Now that you have managed to sort through your images, it’s time to start Post Processing. This is where you can refine your images to what you envision. It has been around as long as photography itself. Getting rid of spots and blemishes, leveling the image, lighting and darkening, along with dodging and burning in details. Photographers still do it today; we just gave the steps in the process modern terms. If you are purist and don’t believe in doing any Post Process to your images, that’s 100% OK. No one can tell you how to show your work. But if you want your photography to grow stronger, try to find a post process routine that works well for you. Here are a few suggestions that was shown to me that helped me develop as a photographer.
Basic Post Process edits
- Know your Post Processing software! If you’re using Photoshop, Lightroom or Elements, you have to know how to use it properly. How to import and export images, to have a basic understanding of the tools, how to adjust the exposure, and the list goes on and on. I’ve said it before, YouTube is your know it all friend. Use it and search, “How to use whatever tool or function in whatever program you are using?”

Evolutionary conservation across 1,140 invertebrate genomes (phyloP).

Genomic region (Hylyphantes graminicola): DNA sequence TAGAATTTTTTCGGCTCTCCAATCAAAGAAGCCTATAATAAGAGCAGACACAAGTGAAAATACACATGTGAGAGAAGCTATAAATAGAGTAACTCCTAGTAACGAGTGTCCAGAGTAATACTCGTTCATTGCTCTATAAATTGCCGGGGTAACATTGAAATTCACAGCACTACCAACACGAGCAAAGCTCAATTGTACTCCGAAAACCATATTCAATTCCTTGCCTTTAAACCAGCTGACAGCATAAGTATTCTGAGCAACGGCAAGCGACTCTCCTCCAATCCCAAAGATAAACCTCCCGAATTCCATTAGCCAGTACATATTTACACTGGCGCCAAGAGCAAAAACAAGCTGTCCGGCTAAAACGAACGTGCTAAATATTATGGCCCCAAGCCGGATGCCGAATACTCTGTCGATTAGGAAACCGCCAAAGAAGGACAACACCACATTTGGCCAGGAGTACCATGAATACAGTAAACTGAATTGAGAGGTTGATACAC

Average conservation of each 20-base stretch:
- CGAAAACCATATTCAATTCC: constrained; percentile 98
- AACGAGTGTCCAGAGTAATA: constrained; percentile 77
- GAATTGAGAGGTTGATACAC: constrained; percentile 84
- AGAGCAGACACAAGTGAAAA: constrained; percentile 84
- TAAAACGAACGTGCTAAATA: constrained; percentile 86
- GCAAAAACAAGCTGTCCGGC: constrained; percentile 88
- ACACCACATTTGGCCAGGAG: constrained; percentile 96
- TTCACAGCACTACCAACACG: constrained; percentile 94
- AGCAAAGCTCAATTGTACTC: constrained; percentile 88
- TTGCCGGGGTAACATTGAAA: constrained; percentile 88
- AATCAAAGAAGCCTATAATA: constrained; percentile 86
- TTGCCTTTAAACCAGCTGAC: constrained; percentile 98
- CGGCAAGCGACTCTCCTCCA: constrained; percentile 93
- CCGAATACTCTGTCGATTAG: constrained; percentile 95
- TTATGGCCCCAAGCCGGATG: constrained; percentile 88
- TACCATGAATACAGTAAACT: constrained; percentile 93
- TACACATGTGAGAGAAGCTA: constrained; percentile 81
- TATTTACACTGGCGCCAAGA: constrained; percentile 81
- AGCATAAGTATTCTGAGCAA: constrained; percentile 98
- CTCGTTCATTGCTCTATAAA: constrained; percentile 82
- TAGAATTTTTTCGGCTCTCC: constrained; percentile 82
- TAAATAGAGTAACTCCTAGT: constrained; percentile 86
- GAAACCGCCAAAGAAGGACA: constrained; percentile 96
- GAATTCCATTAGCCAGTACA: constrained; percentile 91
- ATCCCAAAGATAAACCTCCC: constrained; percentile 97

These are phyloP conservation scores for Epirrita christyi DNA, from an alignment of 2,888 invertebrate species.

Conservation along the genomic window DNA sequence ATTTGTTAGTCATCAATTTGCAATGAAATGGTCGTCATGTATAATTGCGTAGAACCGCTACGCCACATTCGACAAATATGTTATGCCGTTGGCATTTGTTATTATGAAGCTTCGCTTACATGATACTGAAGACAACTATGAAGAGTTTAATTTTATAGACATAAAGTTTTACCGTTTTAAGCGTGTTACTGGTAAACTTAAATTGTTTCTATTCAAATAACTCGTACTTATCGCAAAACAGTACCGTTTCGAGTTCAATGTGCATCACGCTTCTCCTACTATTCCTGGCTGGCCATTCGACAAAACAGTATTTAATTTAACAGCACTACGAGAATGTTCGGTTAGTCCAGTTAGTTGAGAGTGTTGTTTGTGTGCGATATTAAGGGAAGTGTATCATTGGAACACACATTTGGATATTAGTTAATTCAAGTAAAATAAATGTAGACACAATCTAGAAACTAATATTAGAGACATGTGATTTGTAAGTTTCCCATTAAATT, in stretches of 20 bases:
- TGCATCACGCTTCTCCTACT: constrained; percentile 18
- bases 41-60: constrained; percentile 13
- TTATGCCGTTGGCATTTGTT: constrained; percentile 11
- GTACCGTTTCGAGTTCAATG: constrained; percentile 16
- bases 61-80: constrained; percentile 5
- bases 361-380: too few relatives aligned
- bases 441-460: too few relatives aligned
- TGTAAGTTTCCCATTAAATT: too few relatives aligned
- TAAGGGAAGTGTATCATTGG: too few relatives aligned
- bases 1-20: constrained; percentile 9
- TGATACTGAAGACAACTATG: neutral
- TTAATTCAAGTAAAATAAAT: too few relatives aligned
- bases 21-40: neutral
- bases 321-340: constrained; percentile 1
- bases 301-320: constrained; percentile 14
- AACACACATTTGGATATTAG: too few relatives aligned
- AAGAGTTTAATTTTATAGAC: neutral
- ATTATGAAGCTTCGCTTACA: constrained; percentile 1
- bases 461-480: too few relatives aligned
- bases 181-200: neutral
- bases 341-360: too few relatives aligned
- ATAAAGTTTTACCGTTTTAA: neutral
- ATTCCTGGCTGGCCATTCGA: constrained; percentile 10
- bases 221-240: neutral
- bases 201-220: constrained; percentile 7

- Removing dust spots. You got a dirty sensor and it shows. Clone out all those little distractions, they’re taking attention away from your subject.
- Level your image. If you intended the horizon to be level and it’s not….it draws your viewers eyes away from what you are trying to show. With an unintentional tilted horizon, it can give the illusion that everything in your photo is going to slide out of the frame.
- Adjust exposure. I can not stress how important it is to get your exposure right in the camera. When it comes to how to adjust your exposure properly, if you look online, it’s like all the members of a church choir are all singing a different songs and at different volume. There’s an overwhelming amount of information out there about exposure. YOU must filter through it, find and try what works best for you.
- Resizing and sharpening. Most likely you are not going to upload a full-size image. If it’s for Instagram, a Facebook post, or your personal website, you’re going to have to resize your images before posting them. After you have your resized images, you’ll want to do a tad bit of sharpening to them. You just want to sharpen up the details soften from resizing.
This is just a few basic items of post processing. There are far more advanced and complicated attributes to it. I’m just trying to crack open the door to the larger world of post process.
Until next post,